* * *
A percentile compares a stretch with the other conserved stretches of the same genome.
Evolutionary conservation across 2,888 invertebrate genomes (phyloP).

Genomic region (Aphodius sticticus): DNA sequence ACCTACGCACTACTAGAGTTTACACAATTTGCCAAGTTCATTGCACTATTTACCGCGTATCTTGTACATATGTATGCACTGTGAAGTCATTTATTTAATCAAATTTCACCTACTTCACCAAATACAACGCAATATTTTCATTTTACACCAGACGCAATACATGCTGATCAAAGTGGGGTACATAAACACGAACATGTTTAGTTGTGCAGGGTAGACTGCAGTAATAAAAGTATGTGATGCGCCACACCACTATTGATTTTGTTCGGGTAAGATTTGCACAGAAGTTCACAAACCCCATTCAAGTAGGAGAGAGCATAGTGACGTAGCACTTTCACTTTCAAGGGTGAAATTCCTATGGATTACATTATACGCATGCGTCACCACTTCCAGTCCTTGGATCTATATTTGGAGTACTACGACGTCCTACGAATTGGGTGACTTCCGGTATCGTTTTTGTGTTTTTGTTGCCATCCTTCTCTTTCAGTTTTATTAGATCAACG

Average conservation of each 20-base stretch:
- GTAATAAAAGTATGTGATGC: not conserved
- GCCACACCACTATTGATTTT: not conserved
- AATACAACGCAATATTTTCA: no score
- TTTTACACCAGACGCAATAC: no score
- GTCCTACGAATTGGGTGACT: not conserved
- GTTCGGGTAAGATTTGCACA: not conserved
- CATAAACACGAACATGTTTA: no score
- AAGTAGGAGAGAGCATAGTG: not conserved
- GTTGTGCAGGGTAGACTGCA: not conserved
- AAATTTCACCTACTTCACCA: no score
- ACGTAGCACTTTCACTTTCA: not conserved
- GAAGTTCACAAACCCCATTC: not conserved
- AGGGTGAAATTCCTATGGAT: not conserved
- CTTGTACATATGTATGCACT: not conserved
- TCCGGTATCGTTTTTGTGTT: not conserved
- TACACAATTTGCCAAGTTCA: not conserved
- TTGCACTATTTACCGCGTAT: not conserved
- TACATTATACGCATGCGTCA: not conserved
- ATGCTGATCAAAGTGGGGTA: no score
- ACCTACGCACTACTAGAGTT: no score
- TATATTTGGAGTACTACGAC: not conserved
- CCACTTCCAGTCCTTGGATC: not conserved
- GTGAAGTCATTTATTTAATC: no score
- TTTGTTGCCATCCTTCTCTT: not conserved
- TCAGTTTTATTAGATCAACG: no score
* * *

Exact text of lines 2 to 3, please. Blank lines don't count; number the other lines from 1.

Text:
Evolutionary conservation across 2,888 invertebrate genomes (phyloP).

Genomic region (Aphodius sticticus): DNA sequence ACCTACGCACTACTAGAGTTTACACAATTTGCCAAGTTCATTGCACTATTTACCGCGTATCTTGTACATATGTATGCACTGTGAAGTCATTTATTTAATCAAATTTCACCTACTTCACCAAATACAACGCAATATTTTCATTTTACACCAGACGCAATACATGCTGATCAAAGTGGGGTACATAAACACGAACATGTTTAGTTGTGCAGGGTAGACTGCAGTAATAAAAGTATGTGATGCGCCACACCACTATTGATTTTGTTCGGGTAAGATTTGCACAGAAGTTCACAAACCCCATTCAAGTAGGAGAGAGCATAGTGACGTAGCACTTTCACTTTCAAGGGTGAAATTCCTATGGATTACATTATACGCATGCGTCACCACTTCCAGTCCTTGGATCTATATTTGGAGTACTACGACGTCCTACGAATTGGGTGACTTCCGGTATCGTTTTTGTGTTTTTGTTGCCATCCTTCTCTTTCAGTTTTATTAGATCAACG